Lech Walesa, the leader of Poland's independent labor federation Solidarity, today defended a compromise agreement with the communist authorities over workers' self-management in industry despite a storm of criticism from some union branches.
The issue of whether or not to endorse the compromise formula on the appointment of directors has split the delegates at Solidarity's national congress, which convened yesterday after a three-week break. Solidarity's 10-member national presidium has accepted the compromise and the Polish national assembly passed the law Friday.
During the first stage of the congress, an almost unanimous resolution was carried demanding that government and Solidarity plans for self-management be put to a nationwide referendum.
Today many delegates argued that Solidarity should go ahead with organizing its own referendum. But it seemed likely that a clear majority would vote to respect the compromise and call off the planned ballot.
Jan Rulewski, the Solidarity leader in the northern town of Bydgoszcz, said that the congress, as Solidarity's highest legislative body, had the right to overturn the decision of the union's national presidium. Delegates said a vote probably would be taken Monday.
A stormy debate on the issue could prove crucial in shaping the union's future strategy toward the government. First signs were that, partly as a result of the unprecedented propaganda drive by the Polish authorities and the Kremlin, the moderate group within Solidarity around Walesa has emerged strengthened.
Walesa told the delegates that although the new law was not perfect, the union was now in a position to make workers' self-management a reality in Poland. He said the government would retain the power to appoint directors in huge enterprises, but that in small and medium-size companies the workers would have the final say.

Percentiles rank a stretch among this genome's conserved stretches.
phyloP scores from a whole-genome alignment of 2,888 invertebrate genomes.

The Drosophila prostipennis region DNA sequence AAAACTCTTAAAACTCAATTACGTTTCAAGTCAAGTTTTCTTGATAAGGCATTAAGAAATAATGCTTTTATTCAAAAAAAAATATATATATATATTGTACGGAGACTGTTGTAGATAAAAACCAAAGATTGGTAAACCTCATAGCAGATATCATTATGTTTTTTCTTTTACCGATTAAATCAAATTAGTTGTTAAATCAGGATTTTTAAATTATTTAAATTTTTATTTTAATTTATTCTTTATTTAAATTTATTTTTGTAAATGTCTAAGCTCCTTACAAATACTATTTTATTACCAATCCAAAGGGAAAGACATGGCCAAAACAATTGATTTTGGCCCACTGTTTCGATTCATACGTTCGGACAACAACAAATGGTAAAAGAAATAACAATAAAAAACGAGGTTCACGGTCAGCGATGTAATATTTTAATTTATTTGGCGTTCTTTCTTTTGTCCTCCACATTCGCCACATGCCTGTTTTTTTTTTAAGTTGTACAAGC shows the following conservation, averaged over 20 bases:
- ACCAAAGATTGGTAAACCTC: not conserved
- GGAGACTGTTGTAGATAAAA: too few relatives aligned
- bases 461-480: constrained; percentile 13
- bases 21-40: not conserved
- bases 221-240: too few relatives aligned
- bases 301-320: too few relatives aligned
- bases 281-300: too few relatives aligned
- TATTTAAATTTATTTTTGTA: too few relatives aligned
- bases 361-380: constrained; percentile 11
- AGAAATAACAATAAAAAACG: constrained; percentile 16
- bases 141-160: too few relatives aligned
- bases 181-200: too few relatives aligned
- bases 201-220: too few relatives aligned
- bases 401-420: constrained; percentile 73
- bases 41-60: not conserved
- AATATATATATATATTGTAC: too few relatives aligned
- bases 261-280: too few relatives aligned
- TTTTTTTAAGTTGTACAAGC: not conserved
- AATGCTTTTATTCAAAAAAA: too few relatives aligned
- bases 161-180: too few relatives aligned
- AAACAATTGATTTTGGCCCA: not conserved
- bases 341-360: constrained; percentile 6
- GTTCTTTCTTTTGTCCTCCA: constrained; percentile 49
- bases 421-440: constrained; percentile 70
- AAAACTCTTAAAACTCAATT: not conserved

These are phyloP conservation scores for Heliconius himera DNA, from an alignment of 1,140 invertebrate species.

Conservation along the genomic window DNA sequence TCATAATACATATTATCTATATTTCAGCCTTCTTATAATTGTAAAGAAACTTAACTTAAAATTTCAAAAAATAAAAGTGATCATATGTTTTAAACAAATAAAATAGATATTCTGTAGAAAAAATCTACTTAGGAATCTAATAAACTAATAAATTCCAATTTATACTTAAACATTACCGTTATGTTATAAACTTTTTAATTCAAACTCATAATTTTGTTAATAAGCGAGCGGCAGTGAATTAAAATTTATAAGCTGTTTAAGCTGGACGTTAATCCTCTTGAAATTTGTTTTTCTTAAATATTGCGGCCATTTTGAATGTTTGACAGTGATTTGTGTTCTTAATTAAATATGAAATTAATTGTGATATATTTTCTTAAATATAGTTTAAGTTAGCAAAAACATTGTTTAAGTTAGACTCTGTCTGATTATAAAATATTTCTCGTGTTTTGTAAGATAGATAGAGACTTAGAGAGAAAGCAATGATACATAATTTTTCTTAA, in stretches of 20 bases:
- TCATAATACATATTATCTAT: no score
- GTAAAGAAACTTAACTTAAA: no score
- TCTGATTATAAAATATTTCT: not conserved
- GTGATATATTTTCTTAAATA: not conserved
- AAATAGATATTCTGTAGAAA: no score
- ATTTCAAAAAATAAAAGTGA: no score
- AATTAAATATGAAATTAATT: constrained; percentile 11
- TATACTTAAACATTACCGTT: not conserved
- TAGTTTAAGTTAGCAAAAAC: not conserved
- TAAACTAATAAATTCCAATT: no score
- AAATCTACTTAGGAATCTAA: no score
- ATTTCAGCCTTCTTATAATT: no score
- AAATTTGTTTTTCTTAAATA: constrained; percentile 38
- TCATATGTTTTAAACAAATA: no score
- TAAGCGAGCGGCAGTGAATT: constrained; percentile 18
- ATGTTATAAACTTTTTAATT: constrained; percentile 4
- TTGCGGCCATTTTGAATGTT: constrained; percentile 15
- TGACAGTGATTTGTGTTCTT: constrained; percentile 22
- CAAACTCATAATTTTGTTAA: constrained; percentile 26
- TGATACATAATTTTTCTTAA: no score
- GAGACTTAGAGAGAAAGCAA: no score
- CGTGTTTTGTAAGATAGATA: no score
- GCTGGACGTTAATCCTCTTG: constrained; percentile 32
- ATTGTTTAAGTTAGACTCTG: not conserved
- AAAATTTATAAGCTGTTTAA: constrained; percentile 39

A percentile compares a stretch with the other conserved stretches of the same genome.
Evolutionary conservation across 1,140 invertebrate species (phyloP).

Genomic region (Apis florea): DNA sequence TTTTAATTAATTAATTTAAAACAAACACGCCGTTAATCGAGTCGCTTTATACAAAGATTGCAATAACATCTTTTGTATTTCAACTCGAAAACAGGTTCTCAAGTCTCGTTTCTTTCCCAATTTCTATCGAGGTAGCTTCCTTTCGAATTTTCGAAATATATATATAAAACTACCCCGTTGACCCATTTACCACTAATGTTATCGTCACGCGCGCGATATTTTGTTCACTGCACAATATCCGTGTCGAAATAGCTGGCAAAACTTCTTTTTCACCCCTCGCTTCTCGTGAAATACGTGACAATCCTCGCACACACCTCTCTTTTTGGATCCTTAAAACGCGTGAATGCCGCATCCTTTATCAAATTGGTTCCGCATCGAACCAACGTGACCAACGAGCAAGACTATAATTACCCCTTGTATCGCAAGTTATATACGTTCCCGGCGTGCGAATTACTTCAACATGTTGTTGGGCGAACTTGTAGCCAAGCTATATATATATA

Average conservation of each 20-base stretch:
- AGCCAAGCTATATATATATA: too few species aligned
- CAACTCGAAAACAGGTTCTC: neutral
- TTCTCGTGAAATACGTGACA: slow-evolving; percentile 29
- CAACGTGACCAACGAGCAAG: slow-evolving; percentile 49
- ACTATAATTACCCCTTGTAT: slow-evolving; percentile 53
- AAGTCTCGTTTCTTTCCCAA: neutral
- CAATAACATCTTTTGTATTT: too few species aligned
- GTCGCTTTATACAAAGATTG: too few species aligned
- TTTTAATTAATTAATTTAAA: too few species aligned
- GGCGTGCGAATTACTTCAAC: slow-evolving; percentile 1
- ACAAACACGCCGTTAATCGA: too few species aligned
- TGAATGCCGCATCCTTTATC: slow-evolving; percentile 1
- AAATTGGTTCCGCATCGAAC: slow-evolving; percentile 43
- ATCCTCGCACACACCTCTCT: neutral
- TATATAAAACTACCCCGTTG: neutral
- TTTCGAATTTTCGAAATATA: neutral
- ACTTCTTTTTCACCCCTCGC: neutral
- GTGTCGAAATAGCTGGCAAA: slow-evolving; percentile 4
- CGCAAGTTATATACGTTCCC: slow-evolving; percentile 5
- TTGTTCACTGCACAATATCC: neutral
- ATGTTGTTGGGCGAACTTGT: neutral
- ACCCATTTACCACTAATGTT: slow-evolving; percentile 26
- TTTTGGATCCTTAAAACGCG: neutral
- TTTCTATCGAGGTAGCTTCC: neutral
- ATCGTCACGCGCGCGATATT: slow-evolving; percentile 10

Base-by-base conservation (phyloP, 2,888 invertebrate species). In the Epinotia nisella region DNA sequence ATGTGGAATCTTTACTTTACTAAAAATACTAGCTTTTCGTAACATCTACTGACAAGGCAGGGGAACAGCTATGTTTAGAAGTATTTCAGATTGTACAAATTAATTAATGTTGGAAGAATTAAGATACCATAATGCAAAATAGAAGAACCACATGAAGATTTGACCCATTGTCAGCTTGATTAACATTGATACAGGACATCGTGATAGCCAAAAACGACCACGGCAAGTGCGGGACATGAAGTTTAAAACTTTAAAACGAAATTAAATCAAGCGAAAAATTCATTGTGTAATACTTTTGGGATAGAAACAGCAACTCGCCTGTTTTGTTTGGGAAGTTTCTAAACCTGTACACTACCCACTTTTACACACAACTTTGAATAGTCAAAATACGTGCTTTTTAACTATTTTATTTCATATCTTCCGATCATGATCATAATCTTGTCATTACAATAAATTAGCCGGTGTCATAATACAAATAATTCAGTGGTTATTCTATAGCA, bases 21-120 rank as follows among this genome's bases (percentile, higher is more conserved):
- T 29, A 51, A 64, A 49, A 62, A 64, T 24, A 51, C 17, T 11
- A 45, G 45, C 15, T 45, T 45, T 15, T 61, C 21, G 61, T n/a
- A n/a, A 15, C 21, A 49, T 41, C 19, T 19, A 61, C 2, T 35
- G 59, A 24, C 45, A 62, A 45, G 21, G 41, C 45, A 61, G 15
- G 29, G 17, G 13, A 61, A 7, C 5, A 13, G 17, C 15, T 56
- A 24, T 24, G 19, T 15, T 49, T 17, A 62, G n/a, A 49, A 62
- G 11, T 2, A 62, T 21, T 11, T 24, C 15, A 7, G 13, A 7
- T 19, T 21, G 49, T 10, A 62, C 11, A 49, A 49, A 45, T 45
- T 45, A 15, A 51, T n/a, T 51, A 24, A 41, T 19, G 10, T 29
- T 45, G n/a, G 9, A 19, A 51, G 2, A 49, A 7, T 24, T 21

Some delegates argued that a confrontation with the authorities had only been postponed, since the two sides will now have to work out a list of strategic industries and public utilities where, according to the law, directors will be nominated by the relevant ministry. There could also be local conflicts because the law gives a power of veto over new appointments both to the government and the workers' councils.
Walesa said Solidarity should not attempt to destroy the existing system, since this raised the prospect of an even worse totalitarian state than before.
"It is not our role to try to overthrow the government. We must protect ourselves from ourselves," he said.
For the second day, huge crowds gathered outside the Olivia Sports Hall on the outskirts of Gdansk to hear the debates relayed by loudspeaker.
The harshest attack on Walesa's conciliatory policies came from Rulewski, the Solidarity leader who was beaten up by police last March. Referring to a string of official actions against Solidarity newspapers and the arrest of two union activists, he said it was useless to search for a compromise with the government under such conditions.
The course of today's debates suggested that, while the compromise decision is likely to be approved in the end by the full congress, there is a vocal minority of radicals in the union ready to attack the government on every issue possible.